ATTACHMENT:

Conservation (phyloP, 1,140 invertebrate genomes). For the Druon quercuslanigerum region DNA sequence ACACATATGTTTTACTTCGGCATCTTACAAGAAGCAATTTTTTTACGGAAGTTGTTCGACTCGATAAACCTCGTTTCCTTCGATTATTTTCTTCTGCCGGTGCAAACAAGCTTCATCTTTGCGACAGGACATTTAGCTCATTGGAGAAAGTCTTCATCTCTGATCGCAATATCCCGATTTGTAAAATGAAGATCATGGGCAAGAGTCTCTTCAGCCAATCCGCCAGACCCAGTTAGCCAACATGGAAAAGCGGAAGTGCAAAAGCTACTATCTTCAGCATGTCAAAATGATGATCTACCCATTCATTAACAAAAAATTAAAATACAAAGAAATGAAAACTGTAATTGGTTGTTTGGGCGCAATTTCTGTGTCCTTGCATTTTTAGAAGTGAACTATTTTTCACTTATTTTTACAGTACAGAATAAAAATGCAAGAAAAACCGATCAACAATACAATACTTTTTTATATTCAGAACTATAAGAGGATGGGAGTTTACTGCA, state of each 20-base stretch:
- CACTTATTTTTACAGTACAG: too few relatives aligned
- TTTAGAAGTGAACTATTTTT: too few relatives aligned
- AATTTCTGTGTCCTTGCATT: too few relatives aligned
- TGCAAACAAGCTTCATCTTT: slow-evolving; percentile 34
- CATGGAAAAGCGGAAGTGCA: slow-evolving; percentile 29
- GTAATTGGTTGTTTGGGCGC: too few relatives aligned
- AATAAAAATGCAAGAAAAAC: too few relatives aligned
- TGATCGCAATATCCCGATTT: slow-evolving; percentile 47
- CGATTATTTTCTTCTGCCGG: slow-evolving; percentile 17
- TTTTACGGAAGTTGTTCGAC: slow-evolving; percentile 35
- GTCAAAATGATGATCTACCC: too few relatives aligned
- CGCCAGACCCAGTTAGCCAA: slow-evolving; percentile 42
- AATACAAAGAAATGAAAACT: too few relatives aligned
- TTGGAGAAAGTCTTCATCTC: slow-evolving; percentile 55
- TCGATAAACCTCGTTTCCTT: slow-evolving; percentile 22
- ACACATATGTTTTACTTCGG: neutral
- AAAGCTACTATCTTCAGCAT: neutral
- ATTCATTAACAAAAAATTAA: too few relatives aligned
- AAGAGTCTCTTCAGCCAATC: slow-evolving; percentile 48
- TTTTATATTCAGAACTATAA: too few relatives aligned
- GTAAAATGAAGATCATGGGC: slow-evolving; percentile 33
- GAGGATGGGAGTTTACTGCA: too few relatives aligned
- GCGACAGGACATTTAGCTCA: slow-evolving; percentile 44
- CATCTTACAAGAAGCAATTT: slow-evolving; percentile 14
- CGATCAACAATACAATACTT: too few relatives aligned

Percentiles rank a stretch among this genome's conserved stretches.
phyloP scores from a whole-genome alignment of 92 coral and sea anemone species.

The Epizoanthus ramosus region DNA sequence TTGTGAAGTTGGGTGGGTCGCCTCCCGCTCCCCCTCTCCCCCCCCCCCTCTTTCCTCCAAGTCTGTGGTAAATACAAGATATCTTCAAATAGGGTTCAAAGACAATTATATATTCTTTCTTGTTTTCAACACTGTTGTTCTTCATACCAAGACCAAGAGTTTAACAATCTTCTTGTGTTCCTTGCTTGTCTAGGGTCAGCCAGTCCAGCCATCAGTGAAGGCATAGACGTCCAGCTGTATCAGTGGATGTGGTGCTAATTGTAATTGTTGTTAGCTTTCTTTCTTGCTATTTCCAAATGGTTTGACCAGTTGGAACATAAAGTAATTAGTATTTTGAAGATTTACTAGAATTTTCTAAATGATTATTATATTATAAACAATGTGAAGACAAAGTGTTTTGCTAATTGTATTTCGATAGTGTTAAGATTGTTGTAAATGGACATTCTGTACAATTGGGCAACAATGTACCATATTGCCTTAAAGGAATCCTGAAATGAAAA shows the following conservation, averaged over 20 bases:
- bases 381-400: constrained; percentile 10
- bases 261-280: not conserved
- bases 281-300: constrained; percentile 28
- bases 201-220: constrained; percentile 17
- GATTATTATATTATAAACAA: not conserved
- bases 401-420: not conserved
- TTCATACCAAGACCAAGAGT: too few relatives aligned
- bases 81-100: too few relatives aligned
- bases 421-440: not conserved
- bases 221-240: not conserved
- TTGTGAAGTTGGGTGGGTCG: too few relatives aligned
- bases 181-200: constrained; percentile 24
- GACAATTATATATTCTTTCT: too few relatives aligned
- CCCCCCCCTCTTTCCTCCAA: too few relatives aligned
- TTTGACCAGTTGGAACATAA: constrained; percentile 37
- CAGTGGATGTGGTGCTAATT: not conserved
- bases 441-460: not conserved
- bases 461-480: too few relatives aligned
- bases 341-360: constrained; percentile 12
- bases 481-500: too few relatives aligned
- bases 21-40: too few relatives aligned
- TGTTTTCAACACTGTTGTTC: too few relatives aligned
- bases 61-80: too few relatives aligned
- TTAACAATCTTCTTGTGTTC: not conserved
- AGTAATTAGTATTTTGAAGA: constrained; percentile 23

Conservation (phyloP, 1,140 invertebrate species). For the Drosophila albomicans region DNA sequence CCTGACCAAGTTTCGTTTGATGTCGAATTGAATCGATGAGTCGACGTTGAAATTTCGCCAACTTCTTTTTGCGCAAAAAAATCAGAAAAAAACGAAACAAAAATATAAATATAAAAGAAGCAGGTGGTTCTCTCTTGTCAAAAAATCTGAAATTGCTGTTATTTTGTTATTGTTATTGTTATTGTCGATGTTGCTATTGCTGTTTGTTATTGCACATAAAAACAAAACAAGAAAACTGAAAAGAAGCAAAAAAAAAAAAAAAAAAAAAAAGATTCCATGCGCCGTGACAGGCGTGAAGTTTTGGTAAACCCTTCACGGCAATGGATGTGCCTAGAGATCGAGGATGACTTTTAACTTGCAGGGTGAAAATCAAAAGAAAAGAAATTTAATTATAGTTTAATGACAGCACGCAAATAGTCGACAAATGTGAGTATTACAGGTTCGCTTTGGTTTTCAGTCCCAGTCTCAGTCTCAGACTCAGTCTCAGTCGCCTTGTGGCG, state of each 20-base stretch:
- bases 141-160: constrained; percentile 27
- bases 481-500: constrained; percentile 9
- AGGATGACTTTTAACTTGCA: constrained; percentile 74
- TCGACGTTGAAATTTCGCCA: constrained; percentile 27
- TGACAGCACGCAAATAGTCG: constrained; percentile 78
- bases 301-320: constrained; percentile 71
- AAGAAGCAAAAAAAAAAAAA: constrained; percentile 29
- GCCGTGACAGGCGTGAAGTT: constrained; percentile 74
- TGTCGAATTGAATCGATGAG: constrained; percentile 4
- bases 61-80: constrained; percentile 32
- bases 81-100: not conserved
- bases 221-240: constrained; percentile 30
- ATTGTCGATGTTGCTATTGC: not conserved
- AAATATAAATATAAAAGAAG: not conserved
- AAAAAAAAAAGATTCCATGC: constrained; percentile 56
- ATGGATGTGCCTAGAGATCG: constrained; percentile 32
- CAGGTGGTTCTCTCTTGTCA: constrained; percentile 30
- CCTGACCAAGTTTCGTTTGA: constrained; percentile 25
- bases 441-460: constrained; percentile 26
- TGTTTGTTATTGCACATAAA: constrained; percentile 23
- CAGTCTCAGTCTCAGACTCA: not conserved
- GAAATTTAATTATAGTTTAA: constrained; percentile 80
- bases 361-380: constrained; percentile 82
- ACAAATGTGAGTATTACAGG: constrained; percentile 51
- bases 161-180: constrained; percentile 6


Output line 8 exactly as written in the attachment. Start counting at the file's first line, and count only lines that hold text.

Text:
- AATAAAAATGCAAGAAAAAC: too few relatives aligned